Nanaimo council delays decision on land for search and rescue relocation

NANAIMO – City will look at archeological and environmental significance of its Nanaimo Lakes Road property this fall.

A decision to potentially relocate Nanaimo Search and Rescue to civic land south of the city has been postponed, as staff members shake the dust off a report done more than a year ago.

Nanaimo Search and Rescue appealed to council earlier this year for land to build a permanent facility, and while a city report in early August offered two relocation options on the city-owned and former Greater Nanaimo Water District lands on Nanaimo Lakes Road, it also shows it might be premature to introduce a new land use without a council vision for the area.

The lands, near Colliery Dam Park, span 98 hectares, according to the City of Nanaimo. Four years ago, a previous council decided on a three-step process to review park and recreational opportunities for 62 hectares of the land, at 1150 and 1151 Nanaimo Lakes Rd., to make up the loss of community park area as a result of a new reservoir. The work included an environmental and archaeological assessment, public and stakeholder consultation and a plan.

The process, however, hasn’t left the assessment stage and those results haven’t yet gone to council. That’s expected to change this fall.

Tracy Samra, chief administrative officer, asked council at its Aug. 8 meeting to defer a decision on search and rescue for an opportunity to dust off a report from Richard Harding, director of parks, recreation and environment, allow collaboration with the city real estate manager and bring it in front of council.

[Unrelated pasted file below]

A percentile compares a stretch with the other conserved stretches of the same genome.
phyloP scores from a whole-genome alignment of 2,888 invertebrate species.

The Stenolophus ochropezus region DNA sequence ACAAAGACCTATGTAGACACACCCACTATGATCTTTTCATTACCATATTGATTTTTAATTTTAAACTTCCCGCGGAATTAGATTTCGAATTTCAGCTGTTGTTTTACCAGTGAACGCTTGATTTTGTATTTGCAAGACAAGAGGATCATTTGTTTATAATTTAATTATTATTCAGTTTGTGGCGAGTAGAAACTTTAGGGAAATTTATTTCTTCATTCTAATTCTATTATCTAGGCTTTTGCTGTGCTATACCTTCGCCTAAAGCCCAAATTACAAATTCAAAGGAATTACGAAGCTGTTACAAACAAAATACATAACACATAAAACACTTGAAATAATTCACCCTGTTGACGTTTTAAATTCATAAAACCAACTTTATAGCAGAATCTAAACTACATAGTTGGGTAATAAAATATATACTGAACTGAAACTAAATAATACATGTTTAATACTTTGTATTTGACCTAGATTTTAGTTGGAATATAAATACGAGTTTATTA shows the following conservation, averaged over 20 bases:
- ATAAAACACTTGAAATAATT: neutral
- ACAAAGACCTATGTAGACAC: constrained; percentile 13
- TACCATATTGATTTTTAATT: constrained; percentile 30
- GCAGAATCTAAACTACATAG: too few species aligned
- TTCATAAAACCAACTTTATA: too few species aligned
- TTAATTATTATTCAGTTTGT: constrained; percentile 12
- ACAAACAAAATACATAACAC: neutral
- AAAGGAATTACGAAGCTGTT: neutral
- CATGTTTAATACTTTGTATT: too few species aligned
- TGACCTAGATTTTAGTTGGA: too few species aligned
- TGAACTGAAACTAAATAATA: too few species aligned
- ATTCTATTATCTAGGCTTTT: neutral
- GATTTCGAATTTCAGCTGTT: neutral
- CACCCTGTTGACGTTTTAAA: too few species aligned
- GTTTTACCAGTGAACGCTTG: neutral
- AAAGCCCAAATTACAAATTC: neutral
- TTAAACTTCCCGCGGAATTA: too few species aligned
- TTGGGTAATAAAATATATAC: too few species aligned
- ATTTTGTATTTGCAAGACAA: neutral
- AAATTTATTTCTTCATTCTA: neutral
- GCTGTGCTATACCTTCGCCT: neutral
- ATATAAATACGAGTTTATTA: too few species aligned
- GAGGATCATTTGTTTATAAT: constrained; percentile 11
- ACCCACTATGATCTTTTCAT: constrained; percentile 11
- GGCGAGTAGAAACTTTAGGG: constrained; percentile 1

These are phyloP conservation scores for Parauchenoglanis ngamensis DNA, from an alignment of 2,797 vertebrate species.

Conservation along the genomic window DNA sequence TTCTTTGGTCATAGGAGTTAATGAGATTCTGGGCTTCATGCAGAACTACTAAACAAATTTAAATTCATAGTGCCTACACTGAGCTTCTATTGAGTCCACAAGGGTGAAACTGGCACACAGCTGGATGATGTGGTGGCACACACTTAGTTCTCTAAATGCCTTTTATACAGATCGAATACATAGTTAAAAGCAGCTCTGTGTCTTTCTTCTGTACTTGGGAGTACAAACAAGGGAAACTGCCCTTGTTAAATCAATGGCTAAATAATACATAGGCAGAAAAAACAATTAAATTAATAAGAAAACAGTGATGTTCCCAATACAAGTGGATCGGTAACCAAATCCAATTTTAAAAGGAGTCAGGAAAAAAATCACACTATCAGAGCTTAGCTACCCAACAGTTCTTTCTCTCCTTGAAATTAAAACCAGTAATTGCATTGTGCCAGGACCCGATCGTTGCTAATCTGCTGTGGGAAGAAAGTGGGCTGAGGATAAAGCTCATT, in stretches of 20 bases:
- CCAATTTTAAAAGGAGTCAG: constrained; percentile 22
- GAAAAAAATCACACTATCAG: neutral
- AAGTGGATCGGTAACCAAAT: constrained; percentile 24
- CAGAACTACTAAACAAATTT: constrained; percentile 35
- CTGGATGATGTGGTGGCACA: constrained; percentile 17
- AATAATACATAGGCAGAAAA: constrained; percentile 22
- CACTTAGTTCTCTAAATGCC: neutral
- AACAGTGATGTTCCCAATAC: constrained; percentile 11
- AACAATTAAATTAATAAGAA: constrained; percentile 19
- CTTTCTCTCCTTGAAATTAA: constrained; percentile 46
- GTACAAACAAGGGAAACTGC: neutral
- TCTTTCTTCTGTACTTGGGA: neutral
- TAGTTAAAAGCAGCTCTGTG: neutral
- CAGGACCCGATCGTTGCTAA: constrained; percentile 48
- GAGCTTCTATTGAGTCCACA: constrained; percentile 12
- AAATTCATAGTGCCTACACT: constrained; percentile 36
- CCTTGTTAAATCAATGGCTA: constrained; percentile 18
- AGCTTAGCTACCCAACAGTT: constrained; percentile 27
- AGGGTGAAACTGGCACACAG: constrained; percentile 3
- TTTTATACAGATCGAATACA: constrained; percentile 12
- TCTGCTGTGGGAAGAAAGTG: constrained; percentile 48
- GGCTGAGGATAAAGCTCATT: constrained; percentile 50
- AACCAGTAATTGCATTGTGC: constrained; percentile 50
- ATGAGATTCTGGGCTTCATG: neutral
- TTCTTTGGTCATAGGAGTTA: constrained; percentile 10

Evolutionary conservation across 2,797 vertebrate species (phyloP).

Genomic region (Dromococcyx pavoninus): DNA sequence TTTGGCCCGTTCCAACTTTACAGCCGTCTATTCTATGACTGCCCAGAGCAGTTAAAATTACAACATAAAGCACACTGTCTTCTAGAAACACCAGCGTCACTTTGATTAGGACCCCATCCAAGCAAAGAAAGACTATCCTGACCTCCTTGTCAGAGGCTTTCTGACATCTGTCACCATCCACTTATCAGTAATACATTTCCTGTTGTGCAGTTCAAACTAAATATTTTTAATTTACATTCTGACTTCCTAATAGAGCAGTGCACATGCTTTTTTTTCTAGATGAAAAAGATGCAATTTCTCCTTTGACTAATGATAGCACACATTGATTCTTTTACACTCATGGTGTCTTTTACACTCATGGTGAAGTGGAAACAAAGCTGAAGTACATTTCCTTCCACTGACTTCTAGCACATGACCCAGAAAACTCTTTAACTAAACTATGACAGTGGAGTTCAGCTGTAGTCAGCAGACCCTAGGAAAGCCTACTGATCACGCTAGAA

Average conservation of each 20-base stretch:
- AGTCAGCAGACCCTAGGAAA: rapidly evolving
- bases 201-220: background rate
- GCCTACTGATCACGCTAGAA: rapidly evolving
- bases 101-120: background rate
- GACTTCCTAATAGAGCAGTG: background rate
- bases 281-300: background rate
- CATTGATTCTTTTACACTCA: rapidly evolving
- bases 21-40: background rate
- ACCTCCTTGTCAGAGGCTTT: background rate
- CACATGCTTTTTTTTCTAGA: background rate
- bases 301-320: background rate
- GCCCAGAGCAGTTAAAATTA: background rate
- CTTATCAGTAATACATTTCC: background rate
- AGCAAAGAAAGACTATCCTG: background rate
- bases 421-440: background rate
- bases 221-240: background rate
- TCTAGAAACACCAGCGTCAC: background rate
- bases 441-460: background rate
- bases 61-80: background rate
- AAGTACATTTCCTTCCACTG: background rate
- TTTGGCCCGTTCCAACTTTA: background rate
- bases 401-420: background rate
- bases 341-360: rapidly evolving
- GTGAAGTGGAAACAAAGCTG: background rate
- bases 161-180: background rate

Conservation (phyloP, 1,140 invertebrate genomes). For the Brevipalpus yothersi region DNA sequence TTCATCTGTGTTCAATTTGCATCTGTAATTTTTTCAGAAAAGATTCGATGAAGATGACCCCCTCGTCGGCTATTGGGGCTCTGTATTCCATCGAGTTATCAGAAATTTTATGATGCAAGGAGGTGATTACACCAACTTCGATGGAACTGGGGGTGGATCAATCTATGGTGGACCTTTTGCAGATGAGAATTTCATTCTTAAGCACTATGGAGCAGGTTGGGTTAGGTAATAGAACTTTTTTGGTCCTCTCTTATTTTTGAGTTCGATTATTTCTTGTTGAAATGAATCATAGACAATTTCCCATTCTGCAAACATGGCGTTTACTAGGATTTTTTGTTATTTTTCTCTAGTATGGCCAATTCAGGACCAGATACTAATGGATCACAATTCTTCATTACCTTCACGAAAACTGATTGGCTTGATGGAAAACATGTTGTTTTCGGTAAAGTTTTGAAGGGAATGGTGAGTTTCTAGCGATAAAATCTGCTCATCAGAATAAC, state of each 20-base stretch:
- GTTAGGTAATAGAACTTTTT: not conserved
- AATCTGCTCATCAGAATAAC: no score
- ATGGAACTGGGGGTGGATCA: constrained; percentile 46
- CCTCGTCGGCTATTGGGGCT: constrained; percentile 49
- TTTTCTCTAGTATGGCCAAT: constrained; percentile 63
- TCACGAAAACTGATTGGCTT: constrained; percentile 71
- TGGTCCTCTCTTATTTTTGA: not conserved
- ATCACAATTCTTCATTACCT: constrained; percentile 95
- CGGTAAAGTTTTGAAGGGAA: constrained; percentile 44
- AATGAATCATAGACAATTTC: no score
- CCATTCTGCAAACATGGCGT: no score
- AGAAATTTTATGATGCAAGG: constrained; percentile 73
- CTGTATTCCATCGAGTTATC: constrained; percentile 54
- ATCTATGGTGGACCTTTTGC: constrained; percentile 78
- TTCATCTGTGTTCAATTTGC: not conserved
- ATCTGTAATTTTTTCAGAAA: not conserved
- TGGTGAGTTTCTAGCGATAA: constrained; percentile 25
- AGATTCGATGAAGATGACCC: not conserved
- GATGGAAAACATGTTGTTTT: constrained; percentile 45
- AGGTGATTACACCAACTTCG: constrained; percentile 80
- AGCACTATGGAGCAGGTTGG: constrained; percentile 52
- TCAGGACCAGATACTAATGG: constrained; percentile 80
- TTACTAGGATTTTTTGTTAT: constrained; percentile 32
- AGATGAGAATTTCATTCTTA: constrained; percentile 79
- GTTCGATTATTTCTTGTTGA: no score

“It’s huge parcels of fee simple land that you own and there’s a lot of different things that you can do with it,” said Samra. “At least get that [report] in front of you so you have a larger context so you can make a more informed decision about their request to move there.”

Councillors agreed to table the city report after several politicians considered it a quantum leap to grant approval in principle for search and rescue to share water district offices with city parks staff – one of the proposed options.

Harding said with no claims on the property, there was no rush to bring the assessments to council.

Staff were also focused on other issues, such as Colliery Dam Park, changing staff and council priorities.

An updated public process on the water district lands will be proposed to council.

Harding said the report, coming this fall, will help council see parts of the property that have recreational, environmental and archaeological significance.